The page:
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A novel in vivo platform for studying alveolar bone regeneration in rat.

Kim JH, Moon HJ, Kim TH, Jo JM, Yang SH, Naskar D, Kundu SC, Chrzanowski W, Kim HW - J Tissue Eng (2013)

Bottom Line: Rat premaxillary bone defects were filled with silk scaffold or remained empty during the implantation period (up to 6 weeks), and harvested samples were analyzed by micro-computed tomography and histopathology.Empty defects showed increased but limited new bone formation with increasing implantation period.In defects implanted with silk sponge, the bone formation was significantly greater than that of empty defect, indicating an effective role of silk scaffold in the defect model.

View Article: PubMed Central - PubMed

Affiliation: Institute of Tissue Regeneration Engineering (ITREN), Dankook University, Cheonan, Republic of Korea ; Department of Nanobiomedical Science & BK21 PLUS NBM Global Research Center for Regenerative Medicine, Dankook University, Cheonan, Republic of Korea.

ABSTRACT
Alveolar bone regeneration is a significant challenge in dental implantation. Novel biomaterials and tissue-engineered constructs are under extensive development and awaiting in vivo animal tests to find clinical endpoint. Here, we establish a novel in vivo model, modifying gingivoperiosteoplasty in rat for the alveolar bone regeneration. Rat premaxillary bone defects were filled with silk scaffold or remained empty during the implantation period (up to 6 weeks), and harvested samples were analyzed by micro-computed tomography and histopathology. Empty defects showed increased but limited new bone formation with increasing implantation period. In defects implanted with silk sponge, the bone formation was significantly greater than that of empty defect, indicating an effective role of silk scaffold in the defect model. The modified premaxillary defect model in rat is simple to perform, while mimicking the clinical conditions, finding usefulness for the development of biomaterials and tissue-engineered constructs targeting alveolar bone regeneration in dental implantation.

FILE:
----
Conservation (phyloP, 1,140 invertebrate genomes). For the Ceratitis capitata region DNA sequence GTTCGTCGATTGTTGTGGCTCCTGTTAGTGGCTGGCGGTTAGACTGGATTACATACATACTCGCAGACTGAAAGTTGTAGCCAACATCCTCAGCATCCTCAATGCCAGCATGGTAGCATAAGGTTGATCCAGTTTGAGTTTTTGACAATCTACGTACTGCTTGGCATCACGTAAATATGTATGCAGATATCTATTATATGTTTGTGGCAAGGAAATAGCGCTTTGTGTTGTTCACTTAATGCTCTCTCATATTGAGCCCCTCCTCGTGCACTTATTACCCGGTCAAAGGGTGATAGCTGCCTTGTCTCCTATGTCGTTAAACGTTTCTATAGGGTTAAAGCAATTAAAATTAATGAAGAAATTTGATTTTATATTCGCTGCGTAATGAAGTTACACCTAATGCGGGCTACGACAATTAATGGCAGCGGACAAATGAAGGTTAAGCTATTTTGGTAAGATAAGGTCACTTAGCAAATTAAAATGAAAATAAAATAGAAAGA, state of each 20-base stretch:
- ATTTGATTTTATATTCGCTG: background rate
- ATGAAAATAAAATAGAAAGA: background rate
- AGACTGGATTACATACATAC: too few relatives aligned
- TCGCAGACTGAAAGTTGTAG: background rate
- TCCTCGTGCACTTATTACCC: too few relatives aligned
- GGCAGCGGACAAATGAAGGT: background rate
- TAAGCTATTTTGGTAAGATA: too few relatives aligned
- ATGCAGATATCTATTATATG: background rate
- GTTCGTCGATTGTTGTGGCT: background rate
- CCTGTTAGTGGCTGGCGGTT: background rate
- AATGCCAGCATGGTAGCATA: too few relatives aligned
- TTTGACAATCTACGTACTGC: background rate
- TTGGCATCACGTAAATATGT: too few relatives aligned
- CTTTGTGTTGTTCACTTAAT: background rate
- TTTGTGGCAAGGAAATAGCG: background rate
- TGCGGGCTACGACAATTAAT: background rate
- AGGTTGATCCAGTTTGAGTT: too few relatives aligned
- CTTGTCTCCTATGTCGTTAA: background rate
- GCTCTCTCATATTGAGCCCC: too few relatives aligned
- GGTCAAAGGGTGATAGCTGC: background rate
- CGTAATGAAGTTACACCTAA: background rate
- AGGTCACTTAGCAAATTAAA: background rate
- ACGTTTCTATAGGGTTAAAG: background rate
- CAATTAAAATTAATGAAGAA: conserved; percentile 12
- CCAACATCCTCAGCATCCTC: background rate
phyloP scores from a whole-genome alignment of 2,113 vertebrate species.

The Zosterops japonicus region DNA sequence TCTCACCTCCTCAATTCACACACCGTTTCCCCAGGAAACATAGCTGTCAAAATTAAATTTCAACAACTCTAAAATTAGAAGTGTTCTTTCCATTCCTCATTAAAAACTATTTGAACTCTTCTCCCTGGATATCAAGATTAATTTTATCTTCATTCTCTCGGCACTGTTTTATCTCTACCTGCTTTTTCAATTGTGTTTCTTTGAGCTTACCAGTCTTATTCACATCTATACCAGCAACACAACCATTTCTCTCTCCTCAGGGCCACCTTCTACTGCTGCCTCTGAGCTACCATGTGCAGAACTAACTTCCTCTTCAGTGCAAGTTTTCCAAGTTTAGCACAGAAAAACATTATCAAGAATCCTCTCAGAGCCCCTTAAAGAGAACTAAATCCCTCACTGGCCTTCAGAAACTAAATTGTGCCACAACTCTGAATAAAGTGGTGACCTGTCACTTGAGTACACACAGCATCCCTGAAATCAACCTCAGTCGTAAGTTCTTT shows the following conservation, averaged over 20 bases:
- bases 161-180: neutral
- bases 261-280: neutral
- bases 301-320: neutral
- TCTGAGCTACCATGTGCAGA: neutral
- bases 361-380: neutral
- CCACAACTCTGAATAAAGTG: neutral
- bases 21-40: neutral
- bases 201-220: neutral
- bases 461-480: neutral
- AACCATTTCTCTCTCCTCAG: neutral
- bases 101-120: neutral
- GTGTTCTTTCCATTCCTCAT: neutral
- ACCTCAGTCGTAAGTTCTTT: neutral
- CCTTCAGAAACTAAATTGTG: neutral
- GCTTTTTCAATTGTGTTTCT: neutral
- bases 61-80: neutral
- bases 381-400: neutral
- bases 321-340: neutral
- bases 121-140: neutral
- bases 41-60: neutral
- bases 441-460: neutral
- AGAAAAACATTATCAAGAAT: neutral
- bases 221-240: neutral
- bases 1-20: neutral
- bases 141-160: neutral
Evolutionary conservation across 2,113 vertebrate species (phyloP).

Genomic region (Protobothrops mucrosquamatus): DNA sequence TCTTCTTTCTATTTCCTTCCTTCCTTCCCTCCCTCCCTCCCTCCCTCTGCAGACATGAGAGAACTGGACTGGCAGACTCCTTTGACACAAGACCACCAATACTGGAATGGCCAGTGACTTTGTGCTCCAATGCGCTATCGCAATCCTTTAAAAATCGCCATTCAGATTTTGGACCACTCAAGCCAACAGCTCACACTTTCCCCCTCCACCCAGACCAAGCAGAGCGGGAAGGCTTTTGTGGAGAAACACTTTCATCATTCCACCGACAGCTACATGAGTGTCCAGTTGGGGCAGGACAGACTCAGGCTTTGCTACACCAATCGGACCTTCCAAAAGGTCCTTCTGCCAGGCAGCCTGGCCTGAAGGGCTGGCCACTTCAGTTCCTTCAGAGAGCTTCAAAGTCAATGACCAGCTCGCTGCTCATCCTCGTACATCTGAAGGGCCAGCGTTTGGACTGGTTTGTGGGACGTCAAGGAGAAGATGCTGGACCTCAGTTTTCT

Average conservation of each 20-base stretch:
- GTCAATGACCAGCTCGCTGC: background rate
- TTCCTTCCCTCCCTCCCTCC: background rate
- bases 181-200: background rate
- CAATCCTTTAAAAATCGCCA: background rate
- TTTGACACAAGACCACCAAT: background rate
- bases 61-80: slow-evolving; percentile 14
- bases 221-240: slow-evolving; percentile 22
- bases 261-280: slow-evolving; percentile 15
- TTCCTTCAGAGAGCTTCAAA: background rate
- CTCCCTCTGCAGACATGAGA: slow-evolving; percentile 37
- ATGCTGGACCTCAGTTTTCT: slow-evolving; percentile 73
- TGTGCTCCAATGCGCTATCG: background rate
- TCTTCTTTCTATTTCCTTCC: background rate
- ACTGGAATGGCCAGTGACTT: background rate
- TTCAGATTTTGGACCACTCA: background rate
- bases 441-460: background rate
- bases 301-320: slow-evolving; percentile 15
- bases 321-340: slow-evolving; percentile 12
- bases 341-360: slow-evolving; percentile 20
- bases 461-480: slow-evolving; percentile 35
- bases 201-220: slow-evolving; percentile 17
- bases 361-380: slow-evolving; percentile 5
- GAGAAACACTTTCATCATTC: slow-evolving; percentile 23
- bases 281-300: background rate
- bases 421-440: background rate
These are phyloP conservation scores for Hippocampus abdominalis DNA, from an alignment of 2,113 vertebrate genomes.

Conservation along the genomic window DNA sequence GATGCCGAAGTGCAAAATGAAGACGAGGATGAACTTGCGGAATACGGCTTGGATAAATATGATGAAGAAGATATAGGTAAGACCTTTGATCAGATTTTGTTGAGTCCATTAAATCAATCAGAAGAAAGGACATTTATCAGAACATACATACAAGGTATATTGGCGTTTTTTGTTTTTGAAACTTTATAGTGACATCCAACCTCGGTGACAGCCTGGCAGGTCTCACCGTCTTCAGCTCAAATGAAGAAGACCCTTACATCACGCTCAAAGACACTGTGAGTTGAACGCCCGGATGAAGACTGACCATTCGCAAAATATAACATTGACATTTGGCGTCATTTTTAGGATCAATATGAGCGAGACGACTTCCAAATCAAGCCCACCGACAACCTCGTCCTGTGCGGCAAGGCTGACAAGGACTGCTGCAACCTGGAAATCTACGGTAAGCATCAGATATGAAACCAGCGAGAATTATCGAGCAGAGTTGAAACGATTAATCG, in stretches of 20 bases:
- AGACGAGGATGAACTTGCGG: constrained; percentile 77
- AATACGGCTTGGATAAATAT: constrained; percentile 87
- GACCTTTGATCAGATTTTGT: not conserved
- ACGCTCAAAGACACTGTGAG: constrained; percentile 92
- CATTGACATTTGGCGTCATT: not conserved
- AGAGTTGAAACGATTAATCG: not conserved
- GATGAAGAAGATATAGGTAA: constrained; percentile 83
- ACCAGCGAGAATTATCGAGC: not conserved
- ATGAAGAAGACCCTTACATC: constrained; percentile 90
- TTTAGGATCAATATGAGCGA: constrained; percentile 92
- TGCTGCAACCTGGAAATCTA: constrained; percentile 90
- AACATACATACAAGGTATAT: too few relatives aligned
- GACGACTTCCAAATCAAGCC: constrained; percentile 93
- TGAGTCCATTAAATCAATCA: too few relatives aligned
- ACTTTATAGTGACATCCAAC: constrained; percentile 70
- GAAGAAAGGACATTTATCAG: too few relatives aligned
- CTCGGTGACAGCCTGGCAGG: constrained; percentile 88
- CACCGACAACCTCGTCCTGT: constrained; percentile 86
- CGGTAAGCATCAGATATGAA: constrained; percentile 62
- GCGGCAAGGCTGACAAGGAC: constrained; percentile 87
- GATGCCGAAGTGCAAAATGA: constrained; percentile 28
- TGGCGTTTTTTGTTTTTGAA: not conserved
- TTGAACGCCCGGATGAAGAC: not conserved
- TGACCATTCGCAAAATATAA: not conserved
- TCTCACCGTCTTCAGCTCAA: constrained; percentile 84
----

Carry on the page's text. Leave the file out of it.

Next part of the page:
No MeSH data available.


Related in: MedlinePlus

(a–d) 2D and (e–h) 3D micro-computed tomographic images, displaying new bone and defect area on (a and e) 2 weeks, (b and f) 4 weeks, and (c and g) 6 weeks of defect group and (d and h) 6 weeks of silk-implanted group. Note the increased bone formation in defects over time, and the improved growth at 6 weeks for the silk-implanted group. (a–d—white dot line: defect margin, white arrow: bone growing direction; e–h—red arrow: defect margin).
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fig4-2041731413517705: (a–d) 2D and (e–h) 3D micro-computed tomographic images, displaying new bone and defect area on (a and e) 2 weeks, (b and f) 4 weeks, and (c and g) 6 weeks of defect group and (d and h) 6 weeks of silk-implanted group. Note the increased bone formation in defects over time, and the improved growth at 6 weeks for the silk-implanted group. (a–d—white dot line: defect margin, white arrow: bone growing direction; e–h—red arrow: defect margin).

Mentions: Samples, including scaffolds and surrounding tissues, were imaged and analyzed using high-resolution µ-CT, and 2D and 3D images were constructed for four groups (Figure 4). µ-CT examination provided evidence that only minimal bone healing occurred in the empty defect group at 2 weeks post operation. However, bone formation increased in the empty defect group over time. For the silk scaffold group, substantial bone formation was evidenced, which was noticeably higher than that of the empty defect group at 6 weeks. Based on the images, a level of hard tissue formation occurred from the defect margin to the central region in the empty defect but the defect recovery was substantially limited, which, however, considerably improved when the scaffold was implanted.